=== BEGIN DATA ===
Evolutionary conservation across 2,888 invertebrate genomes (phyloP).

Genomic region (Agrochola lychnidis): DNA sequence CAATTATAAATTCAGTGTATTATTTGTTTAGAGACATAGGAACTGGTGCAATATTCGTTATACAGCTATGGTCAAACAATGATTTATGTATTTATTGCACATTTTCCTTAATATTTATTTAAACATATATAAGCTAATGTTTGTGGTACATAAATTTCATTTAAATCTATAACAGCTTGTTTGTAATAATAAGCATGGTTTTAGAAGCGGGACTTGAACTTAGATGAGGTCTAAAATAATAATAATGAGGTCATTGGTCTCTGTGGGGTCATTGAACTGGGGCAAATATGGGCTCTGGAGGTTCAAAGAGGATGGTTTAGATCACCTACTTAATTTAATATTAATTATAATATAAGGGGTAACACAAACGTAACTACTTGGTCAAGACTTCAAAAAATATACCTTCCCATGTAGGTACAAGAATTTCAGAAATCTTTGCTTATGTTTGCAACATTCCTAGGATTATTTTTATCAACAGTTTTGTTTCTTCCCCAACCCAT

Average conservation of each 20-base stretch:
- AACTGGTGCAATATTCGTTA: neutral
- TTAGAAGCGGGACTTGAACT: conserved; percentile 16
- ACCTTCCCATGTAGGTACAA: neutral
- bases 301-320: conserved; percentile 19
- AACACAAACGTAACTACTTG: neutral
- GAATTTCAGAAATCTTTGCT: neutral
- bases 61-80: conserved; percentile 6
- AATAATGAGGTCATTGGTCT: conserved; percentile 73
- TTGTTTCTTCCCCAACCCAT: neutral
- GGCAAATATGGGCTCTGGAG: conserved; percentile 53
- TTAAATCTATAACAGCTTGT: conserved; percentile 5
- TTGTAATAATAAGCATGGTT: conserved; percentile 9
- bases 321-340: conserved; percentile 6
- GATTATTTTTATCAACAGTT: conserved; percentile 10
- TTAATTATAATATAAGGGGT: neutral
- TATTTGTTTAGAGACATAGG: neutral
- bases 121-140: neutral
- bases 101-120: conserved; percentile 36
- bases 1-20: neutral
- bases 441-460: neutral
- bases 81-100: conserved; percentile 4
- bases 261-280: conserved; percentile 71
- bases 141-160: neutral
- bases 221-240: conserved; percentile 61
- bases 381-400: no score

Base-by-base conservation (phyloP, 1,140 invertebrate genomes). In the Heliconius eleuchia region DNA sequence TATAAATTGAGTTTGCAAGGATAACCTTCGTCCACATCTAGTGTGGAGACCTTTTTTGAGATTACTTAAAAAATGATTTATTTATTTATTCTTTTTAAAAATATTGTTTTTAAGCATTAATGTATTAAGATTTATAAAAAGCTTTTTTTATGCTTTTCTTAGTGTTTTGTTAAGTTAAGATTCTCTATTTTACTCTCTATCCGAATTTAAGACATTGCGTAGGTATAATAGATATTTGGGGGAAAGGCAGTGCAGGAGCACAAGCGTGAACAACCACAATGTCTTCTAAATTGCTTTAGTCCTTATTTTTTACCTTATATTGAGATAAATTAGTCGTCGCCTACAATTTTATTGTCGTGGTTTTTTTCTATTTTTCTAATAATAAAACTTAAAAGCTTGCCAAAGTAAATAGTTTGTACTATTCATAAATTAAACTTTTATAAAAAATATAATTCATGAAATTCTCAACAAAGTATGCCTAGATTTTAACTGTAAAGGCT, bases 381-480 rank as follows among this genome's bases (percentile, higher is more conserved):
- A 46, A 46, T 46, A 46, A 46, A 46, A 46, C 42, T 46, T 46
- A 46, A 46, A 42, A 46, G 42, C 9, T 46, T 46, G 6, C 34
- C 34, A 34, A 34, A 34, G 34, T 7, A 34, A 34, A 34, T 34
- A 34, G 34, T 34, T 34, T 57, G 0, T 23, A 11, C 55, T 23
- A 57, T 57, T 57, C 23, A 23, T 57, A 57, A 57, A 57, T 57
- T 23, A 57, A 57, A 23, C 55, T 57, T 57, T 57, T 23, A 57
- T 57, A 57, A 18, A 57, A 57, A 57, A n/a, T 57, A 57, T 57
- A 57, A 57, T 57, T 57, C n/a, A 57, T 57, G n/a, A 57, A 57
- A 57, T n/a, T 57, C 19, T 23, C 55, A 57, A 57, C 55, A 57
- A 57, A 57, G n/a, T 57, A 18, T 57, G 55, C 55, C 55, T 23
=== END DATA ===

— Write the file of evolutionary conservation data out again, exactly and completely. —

Evolutionary conservation across 2,888 invertebrate genomes (phyloP).

Genomic region (Agrochola lychnidis): DNA sequence CAATTATAAATTCAGTGTATTATTTGTTTAGAGACATAGGAACTGGTGCAATATTCGTTATACAGCTATGGTCAAACAATGATTTATGTATTTATTGCACATTTTCCTTAATATTTATTTAAACATATATAAGCTAATGTTTGTGGTACATAAATTTCATTTAAATCTATAACAGCTTGTTTGTAATAATAAGCATGGTTTTAGAAGCGGGACTTGAACTTAGATGAGGTCTAAAATAATAATAATGAGGTCATTGGTCTCTGTGGGGTCATTGAACTGGGGCAAATATGGGCTCTGGAGGTTCAAAGAGGATGGTTTAGATCACCTACTTAATTTAATATTAATTATAATATAAGGGGTAACACAAACGTAACTACTTGGTCAAGACTTCAAAAAATATACCTTCCCATGTAGGTACAAGAATTTCAGAAATCTTTGCTTATGTTTGCAACATTCCTAGGATTATTTTTATCAACAGTTTTGTTTCTTCCCCAACCCAT

Average conservation of each 20-base stretch:
- AACTGGTGCAATATTCGTTA: neutral
- TTAGAAGCGGGACTTGAACT: conserved; percentile 16
- ACCTTCCCATGTAGGTACAA: neutral
- bases 301-320: conserved; percentile 19
- AACACAAACGTAACTACTTG: neutral
- GAATTTCAGAAATCTTTGCT: neutral
- bases 61-80: conserved; percentile 6
- AATAATGAGGTCATTGGTCT: conserved; percentile 73
- TTGTTTCTTCCCCAACCCAT: neutral
- GGCAAATATGGGCTCTGGAG: conserved; percentile 53
- TTAAATCTATAACAGCTTGT: conserved; percentile 5
- TTGTAATAATAAGCATGGTT: conserved; percentile 9
- bases 321-340: conserved; percentile 6
- GATTATTTTTATCAACAGTT: conserved; percentile 10
- TTAATTATAATATAAGGGGT: neutral
- TATTTGTTTAGAGACATAGG: neutral
- bases 121-140: neutral
- bases 101-120: conserved; percentile 36
- bases 1-20: neutral
- bases 441-460: neutral
- bases 81-100: conserved; percentile 4
- bases 261-280: conserved; percentile 71
- bases 141-160: neutral
- bases 221-240: conserved; percentile 61
- bases 381-400: no score

Base-by-base conservation (phyloP, 1,140 invertebrate genomes). In the Heliconius eleuchia region DNA sequence TATAAATTGAGTTTGCAAGGATAACCTTCGTCCACATCTAGTGTGGAGACCTTTTTTGAGATTACTTAAAAAATGATTTATTTATTTATTCTTTTTAAAAATATTGTTTTTAAGCATTAATGTATTAAGATTTATAAAAAGCTTTTTTTATGCTTTTCTTAGTGTTTTGTTAAGTTAAGATTCTCTATTTTACTCTCTATCCGAATTTAAGACATTGCGTAGGTATAATAGATATTTGGGGGAAAGGCAGTGCAGGAGCACAAGCGTGAACAACCACAATGTCTTCTAAATTGCTTTAGTCCTTATTTTTTACCTTATATTGAGATAAATTAGTCGTCGCCTACAATTTTATTGTCGTGGTTTTTTTCTATTTTTCTAATAATAAAACTTAAAAGCTTGCCAAAGTAAATAGTTTGTACTATTCATAAATTAAACTTTTATAAAAAATATAATTCATGAAATTCTCAACAAAGTATGCCTAGATTTTAACTGTAAAGGCT, bases 381-480 rank as follows among this genome's bases (percentile, higher is more conserved):
- A 46, A 46, T 46, A 46, A 46, A 46, A 46, C 42, T 46, T 46
- A 46, A 46, A 42, A 46, G 42, C 9, T 46, T 46, G 6, C 34
- C 34, A 34, A 34, A 34, G 34, T 7, A 34, A 34, A 34, T 34
- A 34, G 34, T 34, T 34, T 57, G 0, T 23, A 11, C 55, T 23
- A 57, T 57, T 57, C 23, A 23, T 57, A 57, A 57, A 57, T 57
- T 23, A 57, A 57, A 23, C 55, T 57, T 57, T 57, T 23, A 57
- T 57, A 57, A 18, A 57, A 57, A 57, A n/a, T 57, A 57, T 57
- A 57, A 57, T 57, T 57, C n/a, A 57, T 57, G n/a, A 57, A 57
- A 57, T n/a, T 57, C 19, T 23, C 55, A 57, A 57, C 55, A 57
- A 57, A 57, G n/a, T 57, A 18, T 57, G 55, C 55, C 55, T 23